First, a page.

Use the wonders of science to teach children important lessons about Jesus. When you perform your experiments, make sure to involve as many child volunteers as you can. Try dressing up like a mad scientist with a crazy wig, goggles and lab coat. If kids ask, explain the science behind the experiment, but make sure they understand the moral lesson you're trying to teach by using the experiment.
Soap and Sin
This experiment works well with a small group of kids. Fill a bowl with water. Tell children that the water is pure like God. Next, sprinkle pepper into the bowl. Tell children to pretend that the pepper is dirty like sin. At first sprinkle only a little pepper, but keep adding more until most of the water’s surface is covered. Put a dab of soap on your finger and talk about how God can clean sin out of people’s lives. Insert your soapy finger in the bowl, and watch how the pepper instantly moves away, leaving a clear ring of water around your finger.
You’ll need a lot of room for this crowd-pleasing experiment. Make sure the audience is at least 10 feet away. The experiment consists of putting a tube of Mentos brand candies into a 2-liter bottle of Diet Coke. A chemical reaction takes place, causing a geyser of soda to shoot between 10 and 20 feet in the air. You can use this experiment to discuss a variety of topics. Talk about how praising God should shoot out of us, just like the soda from the bottle. Or you can talk about anger, explaining that when we don’t take our problems to Jesus, they explode.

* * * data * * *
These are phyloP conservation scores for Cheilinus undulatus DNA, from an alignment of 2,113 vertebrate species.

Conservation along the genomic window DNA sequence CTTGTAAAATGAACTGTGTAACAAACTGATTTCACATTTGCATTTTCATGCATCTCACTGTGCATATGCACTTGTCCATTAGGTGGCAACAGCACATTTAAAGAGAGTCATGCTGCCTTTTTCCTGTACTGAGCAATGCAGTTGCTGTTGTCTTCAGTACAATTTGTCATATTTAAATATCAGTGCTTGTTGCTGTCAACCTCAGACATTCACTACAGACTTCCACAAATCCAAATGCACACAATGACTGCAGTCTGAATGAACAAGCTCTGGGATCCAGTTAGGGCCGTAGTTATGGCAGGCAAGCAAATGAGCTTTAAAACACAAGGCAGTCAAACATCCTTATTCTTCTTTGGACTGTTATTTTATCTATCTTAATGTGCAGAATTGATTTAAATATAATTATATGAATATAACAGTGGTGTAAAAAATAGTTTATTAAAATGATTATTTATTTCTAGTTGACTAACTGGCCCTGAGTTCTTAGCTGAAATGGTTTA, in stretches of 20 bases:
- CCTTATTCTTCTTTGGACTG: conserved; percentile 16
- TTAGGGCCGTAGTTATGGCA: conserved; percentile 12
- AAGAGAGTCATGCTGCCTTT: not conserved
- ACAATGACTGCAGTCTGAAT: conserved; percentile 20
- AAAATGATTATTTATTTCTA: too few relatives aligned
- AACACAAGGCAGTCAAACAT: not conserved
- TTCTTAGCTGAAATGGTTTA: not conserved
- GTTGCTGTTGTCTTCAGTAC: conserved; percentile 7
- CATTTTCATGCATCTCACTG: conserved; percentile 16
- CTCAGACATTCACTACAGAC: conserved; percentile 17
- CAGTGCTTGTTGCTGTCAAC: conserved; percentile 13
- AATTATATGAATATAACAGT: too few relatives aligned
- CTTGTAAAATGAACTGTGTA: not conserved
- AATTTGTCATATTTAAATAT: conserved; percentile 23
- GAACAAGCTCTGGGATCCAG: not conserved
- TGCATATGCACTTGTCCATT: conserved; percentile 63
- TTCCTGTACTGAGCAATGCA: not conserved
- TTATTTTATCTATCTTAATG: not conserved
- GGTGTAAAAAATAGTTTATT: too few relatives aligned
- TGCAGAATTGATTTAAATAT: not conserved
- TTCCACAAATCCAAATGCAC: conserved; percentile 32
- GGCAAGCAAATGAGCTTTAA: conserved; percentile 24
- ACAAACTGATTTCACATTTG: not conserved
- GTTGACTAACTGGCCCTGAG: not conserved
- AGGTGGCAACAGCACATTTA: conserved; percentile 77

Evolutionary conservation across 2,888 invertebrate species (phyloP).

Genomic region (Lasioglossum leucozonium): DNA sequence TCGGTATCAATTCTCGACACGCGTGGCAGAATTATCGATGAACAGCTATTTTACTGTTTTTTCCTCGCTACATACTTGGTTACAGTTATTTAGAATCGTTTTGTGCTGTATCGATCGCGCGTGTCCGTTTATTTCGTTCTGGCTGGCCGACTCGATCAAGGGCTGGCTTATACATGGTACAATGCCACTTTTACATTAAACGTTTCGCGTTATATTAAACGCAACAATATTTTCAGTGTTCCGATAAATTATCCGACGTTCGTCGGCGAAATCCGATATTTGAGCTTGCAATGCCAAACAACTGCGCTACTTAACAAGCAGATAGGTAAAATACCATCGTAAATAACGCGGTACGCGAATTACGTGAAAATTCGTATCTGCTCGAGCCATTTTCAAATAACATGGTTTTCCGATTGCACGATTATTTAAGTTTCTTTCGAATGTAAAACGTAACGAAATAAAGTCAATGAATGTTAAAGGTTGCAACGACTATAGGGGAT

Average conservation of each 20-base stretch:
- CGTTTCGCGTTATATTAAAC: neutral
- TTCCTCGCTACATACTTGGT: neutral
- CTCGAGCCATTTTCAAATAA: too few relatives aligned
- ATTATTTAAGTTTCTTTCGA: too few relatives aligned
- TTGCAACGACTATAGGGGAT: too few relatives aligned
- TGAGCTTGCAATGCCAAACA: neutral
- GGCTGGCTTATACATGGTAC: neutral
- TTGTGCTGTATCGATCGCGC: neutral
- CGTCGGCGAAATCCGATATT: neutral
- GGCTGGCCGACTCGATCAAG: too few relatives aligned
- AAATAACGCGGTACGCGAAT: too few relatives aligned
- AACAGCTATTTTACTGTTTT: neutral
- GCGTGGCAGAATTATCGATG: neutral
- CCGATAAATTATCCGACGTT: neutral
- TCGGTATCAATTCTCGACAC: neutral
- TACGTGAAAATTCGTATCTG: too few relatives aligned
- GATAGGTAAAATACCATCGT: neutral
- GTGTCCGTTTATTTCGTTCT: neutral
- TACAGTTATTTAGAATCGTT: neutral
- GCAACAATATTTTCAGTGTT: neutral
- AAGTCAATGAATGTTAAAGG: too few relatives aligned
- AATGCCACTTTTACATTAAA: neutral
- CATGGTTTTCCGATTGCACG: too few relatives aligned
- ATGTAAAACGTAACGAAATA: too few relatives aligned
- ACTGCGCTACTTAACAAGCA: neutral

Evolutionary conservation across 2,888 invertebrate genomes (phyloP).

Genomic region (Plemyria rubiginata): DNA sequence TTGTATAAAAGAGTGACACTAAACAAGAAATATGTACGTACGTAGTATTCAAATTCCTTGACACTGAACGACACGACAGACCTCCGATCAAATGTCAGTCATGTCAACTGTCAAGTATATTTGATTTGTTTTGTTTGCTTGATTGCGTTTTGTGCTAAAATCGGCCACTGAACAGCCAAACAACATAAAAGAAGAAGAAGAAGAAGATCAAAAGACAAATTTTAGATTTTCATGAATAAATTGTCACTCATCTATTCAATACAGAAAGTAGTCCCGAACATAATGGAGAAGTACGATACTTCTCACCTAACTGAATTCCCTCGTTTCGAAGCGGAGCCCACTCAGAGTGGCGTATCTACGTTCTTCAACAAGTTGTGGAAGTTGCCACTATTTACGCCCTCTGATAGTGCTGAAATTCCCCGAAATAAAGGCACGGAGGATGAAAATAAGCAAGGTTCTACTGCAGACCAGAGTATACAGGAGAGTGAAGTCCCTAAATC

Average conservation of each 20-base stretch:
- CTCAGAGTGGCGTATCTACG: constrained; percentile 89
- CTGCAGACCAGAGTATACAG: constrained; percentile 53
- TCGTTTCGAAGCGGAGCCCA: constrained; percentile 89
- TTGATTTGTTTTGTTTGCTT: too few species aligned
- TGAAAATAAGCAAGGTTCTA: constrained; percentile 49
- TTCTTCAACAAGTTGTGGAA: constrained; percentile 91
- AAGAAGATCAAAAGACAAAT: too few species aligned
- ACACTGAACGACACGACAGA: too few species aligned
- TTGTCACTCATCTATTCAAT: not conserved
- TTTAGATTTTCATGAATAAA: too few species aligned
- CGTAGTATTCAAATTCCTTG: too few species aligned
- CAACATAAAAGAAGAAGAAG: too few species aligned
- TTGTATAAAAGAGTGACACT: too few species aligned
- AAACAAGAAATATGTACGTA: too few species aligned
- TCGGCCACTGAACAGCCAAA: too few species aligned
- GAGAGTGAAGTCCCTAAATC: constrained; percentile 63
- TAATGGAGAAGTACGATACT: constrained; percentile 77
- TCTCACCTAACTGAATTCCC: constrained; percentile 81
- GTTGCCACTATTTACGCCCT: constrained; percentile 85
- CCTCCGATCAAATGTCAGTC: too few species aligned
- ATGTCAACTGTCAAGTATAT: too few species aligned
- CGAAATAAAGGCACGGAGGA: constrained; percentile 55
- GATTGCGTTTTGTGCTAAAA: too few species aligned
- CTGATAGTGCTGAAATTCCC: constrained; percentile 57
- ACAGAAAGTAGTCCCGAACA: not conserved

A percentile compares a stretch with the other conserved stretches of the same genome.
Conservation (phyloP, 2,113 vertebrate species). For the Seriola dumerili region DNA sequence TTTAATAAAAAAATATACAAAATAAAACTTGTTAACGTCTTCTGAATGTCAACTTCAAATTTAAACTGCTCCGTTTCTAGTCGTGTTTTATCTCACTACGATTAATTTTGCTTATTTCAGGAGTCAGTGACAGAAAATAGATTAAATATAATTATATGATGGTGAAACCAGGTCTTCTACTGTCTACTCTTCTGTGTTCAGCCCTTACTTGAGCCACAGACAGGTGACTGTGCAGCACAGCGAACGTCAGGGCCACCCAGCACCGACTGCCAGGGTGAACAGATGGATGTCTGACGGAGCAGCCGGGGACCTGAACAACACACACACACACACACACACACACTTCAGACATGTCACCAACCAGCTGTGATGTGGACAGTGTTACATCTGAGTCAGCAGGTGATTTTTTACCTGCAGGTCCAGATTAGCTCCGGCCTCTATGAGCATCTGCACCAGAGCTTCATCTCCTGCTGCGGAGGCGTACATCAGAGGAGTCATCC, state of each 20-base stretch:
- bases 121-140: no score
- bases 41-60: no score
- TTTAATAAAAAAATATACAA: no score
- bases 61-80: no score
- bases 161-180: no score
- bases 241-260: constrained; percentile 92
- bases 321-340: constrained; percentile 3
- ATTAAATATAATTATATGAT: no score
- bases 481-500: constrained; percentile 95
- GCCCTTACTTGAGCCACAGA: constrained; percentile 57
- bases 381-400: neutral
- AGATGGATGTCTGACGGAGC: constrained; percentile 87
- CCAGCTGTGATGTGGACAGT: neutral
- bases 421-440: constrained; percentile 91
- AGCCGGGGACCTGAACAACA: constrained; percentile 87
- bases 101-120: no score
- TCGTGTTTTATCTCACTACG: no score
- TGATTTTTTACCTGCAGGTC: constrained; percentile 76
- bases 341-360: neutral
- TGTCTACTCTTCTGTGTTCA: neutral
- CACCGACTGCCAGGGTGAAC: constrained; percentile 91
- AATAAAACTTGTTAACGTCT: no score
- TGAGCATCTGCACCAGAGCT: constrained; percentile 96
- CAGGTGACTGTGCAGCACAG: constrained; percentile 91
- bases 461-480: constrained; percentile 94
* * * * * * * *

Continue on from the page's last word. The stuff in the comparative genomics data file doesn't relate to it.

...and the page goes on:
Illustrate the joy that comes from serving God by making joy bubbles. In a tall glass vase, mix 1 cup hydrogen peroxide with a few drops of dishwashing liquid. If you like, add a few drops of food coloring. In a separate cup or bowl, mix 1 cup warm water with two packages of dried yeast, and stir until pellets dissolve and the liquid looks cloudy. When you pour the yeast mixture into the hydrogen peroxide mixture, a chemical reaction takes place that makes harmless soapy bubbles. Tell kids that yeast makes things rise and bubble. We should be like "yeast" to other people, helping them find joy in life.
Changed by the Son
Give each student a regular piece of dark-colored construction paper. Say, “There’s nothing special about your paper, but that’s going to change.” Give children assorted die-cut shapes and letters. Let them make a picture on their paper using the shapes. Show kids how to temporarily attach the die-cuts to the paper using a small loop of tape. Have children put their papers outside in the sun or in a sunny window. Wait at least two hours, depending on how sunny it is. You can also do this craft over a series of days. The sun will fade the exposed paper, but the paper protected by the die-cuts stays the same. When children remove the die cuts, tell them how the sun changed the paper from ordinary to extraordinary, and God’s son can do the same for us.
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Michelle Watson has been an editor and freelance writer since 2010. She has edited hospital magazines around the United States and written on a variety of health-care topics. Watson is also a licensed high school English teacher. She holds a Bachelor of Arts in English and a teaching credential.
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